Given a process with independent increments $X$ (not necessarily a martingale) and a large class of square integrable r.v. $H=f(X_T)$, $f$ being the Fourier transform of a finite measure $\\mu$, we provide explicit Kunita-Watanabe and F\\"ollmer-Schweizer decompositions. The representation is expressed by means of two significant maps: the expectation and derivative operators related to the characteristics of $X$. We also provide an explicit expression for the variance optimal error when hedging the claim $H$ with underlying process $X$. Those questions are motivated by finding the solution of the celebrated problem of global and local quadratic risk minimization in mathematical finance.

  17. A derivative standard for polarimeter calibration

    SciTech Connect (OSTI)

    Mulhollan, G.; Clendenin, J.; Saez, P. [and others

    1996-10-01T23:59:59.000Z

    A long-standing problem in polarized electron physics is the lack of a traceable standard for calibrating electron spin polarimeters. While several polarimeters are absolutely calibrated to better than 2%, the typical instrument has an inherent accuracy no better than 10%. This variability among polarimeters makes it difficult to compare advances in polarized electron sources between laboratories. The authors have undertaken an effort to establish 100 nm thick molecular beam epitaxy grown GaAs(110) as a material which may be used as a derivative standard for calibrating systems possessing a solid state polarized electron source. The near-bandgap spin polarization of photoelectrons emitted from this material has been characterized for a variety of conditions and several laboratories which possess well calibrated polarimeters have measured the photoelectron polarization of cathodes cut from a common wafer. Despite instrumentation differences, the spread in the measurements is sufficiently small that this material may be used as a derivative calibration standard.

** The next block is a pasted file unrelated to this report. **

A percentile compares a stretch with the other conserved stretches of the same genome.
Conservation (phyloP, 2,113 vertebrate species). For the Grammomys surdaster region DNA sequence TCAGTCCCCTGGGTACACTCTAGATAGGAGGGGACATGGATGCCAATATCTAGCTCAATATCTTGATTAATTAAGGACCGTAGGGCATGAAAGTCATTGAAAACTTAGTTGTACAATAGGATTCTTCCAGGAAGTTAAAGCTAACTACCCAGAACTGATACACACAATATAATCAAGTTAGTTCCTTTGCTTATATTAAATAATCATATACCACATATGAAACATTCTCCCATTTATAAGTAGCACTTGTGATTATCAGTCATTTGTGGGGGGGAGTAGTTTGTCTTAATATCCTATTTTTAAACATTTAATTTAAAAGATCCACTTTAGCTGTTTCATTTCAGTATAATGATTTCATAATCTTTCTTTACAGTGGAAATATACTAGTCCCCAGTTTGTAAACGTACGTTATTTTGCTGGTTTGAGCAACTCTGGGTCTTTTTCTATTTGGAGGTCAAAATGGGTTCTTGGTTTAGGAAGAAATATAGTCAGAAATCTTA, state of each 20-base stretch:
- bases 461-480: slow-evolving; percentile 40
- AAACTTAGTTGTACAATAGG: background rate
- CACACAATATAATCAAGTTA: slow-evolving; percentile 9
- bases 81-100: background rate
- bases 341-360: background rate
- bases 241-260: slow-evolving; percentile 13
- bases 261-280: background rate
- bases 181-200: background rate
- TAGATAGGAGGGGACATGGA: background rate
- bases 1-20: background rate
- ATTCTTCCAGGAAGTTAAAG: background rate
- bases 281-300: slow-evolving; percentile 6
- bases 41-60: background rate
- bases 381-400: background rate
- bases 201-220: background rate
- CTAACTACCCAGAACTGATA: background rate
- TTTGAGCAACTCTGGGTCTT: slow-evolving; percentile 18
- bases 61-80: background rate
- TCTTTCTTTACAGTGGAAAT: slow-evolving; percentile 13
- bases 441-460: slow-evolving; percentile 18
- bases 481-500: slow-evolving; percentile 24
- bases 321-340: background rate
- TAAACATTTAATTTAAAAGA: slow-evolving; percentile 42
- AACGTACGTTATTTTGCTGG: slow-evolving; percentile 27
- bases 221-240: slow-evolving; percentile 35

18. Triamine chelants, their derivatives, complexes and conjugates

    DOE Patents [OSTI]

    Troutner, David E. (Phoenixville, PA); John, Christy S. (Gaithersburg, MD); Pillai, Maroor R. A. (Vashi, IN)

    1995-01-01T23:59:59.000Z

    A group of functionalized triamine chelants and their derivatives that form complexes with radioactive metal ions are disclosed. The complexes can be covalently attached to a protein or an antibody or antibody fragment and used for therapeutic and/or diagnostic purposes. The chelants are of the formula: ##STR1## wherein n, m, R, R.sup.1, R.sup.2 and L are defined in the specification.